OREM — Fans who arrived on time missed BYU's decisive first-inning explosion that was just a part of a 22-2 win in a five-inning shortened softball game against Utah Valley State on Wednesday.

That's because the game was started a few minutes earlier than scheduled.

It turned out that by the time the original start time of 3 p.m. came along, the Cougars had already put five runs on the board in the first inning.

"Our goal was to go out there and score a bunch of runs right away," said BYU first baseman Daniela Snow, who went 4-for-4 and knocked in a school-record eight runs.

Those runs, scored on the strength of two home runs, were part of BYU's 10 homers as a team on the day. Snow and Angeline Quiocho had three home runs apiece, and Jessica Purcell and Emi Willing each hit two homers.

With the win, BYU coach Gordon Eakin said the wind helped for a few of the home runs, but most were legit.

"A couple of them we hit to right or right-center where the wind was working against us and they still went out," Eakin said.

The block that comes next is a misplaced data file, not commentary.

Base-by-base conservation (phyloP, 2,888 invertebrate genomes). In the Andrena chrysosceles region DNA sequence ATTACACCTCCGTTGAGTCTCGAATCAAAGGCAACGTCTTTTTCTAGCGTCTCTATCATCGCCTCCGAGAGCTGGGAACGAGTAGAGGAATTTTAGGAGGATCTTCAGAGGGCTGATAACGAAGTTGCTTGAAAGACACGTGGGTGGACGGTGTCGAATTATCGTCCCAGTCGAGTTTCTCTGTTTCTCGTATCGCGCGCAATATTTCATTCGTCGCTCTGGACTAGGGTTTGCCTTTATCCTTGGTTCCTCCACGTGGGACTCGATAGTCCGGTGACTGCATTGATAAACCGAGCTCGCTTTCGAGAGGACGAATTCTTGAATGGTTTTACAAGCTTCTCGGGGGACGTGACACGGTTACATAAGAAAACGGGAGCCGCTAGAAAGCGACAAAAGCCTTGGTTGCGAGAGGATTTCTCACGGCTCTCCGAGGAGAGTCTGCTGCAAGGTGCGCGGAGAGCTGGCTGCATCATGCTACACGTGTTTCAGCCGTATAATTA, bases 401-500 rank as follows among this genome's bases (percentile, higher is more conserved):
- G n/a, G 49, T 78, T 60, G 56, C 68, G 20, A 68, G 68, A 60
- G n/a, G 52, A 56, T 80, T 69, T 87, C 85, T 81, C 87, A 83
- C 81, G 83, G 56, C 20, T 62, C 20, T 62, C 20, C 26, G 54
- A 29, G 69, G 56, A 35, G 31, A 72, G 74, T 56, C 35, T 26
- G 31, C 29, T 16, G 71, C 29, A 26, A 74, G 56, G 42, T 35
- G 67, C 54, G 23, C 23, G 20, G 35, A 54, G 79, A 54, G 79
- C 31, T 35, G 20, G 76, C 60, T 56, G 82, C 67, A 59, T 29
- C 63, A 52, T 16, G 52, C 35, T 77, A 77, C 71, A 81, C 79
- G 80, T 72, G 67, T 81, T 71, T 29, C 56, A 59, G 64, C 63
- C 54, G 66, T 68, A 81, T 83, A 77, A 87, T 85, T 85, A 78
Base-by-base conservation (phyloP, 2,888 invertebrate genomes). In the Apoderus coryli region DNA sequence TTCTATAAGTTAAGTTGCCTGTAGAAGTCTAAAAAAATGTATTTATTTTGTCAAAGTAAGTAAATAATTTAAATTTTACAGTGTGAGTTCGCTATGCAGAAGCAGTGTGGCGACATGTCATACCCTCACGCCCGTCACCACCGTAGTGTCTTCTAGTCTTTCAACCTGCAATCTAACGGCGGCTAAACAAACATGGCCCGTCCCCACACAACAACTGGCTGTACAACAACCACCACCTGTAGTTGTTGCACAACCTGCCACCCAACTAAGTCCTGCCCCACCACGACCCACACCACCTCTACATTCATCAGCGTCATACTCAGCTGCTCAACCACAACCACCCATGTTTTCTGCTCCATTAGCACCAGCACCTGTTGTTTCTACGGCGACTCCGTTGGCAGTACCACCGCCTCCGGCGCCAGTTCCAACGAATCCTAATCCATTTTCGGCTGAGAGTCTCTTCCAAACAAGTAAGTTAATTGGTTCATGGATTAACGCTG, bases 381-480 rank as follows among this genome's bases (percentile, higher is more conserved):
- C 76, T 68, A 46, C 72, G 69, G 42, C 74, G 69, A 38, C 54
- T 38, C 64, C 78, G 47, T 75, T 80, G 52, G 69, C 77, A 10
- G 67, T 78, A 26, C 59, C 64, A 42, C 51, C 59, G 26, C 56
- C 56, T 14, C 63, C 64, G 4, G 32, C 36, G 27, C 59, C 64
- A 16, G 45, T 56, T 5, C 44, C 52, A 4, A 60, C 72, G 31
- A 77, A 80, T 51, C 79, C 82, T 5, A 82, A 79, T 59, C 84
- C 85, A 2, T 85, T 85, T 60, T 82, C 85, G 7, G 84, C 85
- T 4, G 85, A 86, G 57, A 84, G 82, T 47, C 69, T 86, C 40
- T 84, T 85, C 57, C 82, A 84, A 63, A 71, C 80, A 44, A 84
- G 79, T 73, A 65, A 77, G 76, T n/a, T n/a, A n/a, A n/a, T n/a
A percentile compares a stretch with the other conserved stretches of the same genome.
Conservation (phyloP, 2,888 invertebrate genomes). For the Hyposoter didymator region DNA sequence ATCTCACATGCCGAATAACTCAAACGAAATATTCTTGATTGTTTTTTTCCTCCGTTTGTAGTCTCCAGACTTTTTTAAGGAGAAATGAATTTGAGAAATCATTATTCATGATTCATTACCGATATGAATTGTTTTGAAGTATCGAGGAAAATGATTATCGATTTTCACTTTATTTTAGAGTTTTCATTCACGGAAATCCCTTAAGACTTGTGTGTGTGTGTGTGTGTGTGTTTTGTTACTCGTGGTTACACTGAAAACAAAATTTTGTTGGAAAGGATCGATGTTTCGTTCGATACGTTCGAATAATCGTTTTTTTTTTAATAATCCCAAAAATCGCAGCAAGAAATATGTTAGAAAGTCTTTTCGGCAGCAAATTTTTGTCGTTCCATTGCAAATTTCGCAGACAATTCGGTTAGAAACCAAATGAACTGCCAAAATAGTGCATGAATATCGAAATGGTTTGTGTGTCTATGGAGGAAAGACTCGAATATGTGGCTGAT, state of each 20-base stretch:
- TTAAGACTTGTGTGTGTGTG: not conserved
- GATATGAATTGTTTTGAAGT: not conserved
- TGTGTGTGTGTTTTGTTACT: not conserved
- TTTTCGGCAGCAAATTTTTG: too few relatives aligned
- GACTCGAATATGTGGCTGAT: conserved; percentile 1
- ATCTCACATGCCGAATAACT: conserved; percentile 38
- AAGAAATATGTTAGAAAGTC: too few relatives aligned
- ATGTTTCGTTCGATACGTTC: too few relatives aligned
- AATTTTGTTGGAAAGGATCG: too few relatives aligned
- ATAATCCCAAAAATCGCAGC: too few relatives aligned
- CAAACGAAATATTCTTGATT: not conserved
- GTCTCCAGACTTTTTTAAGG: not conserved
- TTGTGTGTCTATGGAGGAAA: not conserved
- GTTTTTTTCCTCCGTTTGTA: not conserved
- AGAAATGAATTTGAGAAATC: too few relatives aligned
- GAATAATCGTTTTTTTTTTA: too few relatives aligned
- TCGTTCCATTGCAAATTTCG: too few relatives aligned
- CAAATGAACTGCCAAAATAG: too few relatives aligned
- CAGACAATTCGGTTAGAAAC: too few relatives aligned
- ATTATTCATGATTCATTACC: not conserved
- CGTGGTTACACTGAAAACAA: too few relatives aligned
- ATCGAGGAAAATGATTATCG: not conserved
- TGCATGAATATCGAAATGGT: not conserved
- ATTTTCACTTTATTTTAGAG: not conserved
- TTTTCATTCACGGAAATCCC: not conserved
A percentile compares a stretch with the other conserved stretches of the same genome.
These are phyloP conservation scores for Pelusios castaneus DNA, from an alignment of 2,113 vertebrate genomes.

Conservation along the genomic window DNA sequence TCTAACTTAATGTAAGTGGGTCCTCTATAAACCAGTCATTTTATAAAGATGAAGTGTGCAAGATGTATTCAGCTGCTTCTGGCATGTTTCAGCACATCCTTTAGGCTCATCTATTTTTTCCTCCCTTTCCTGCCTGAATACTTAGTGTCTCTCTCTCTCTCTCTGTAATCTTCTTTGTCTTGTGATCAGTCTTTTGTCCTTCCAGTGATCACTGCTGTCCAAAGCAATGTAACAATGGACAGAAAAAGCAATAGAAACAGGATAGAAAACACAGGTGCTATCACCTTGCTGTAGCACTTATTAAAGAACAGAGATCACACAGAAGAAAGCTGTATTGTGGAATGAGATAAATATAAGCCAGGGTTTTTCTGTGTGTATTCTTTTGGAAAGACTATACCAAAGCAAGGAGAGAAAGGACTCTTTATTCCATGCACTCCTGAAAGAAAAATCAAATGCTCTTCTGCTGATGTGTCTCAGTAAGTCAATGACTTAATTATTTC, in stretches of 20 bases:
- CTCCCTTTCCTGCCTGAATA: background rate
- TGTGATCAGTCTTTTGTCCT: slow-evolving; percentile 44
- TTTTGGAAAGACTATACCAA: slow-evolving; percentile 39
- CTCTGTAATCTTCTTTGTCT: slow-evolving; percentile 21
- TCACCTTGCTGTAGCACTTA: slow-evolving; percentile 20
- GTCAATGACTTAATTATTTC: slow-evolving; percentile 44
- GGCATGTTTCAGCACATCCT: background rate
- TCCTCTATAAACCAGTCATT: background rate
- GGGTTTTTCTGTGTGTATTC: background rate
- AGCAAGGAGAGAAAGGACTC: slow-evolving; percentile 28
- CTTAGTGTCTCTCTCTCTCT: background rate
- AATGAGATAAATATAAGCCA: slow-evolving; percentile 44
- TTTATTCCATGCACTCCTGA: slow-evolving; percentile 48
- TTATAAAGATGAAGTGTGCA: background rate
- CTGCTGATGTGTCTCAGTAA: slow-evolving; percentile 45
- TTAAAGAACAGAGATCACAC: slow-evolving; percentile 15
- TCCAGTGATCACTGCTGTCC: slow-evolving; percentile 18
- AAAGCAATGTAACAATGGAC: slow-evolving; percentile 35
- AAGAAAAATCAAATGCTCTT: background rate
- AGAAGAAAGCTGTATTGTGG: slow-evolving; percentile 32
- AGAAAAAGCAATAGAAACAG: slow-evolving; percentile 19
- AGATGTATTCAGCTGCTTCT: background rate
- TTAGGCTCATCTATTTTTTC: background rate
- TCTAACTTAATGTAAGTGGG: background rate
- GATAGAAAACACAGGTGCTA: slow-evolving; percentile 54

Wolverines coach Todd Fairbourne said the conditions should have helped his team with its power.

"If they (BYU) can hit the ball out, we should be able to, too," he said.

Snow started the barrage with a grand slam that was followed up in the next at-bat by Willing's shot as UVSC (8-26) starter Ali Bramwell couldn't throw a pitch at the start that wasn't handled by the Cougars.

Leading off the afternoon was Kristin Delahoussay's single. Cashjen Davis walked, and Amanda Vance singled to set the table for Snow.

Another blast from Snow and Quiocho's first shot out of the park in the second inning put BYU (30-14) in a comfortable spot with a 7-0 lead.

That cushion was needed momentarily when the Wolverines came back in the bottom of the second to put two runs up. Kelly Steadman dropped in an RBI double that brought in Jessica Anderson, who singled to start the inning.

BYU starter Christie Zinanti had some problems with her control as she walked two straight and then hit two straight Wolverines batters. Abby Bowcutt at least knew she took one for a good cause, as it brought in the second and final run UVSC would score.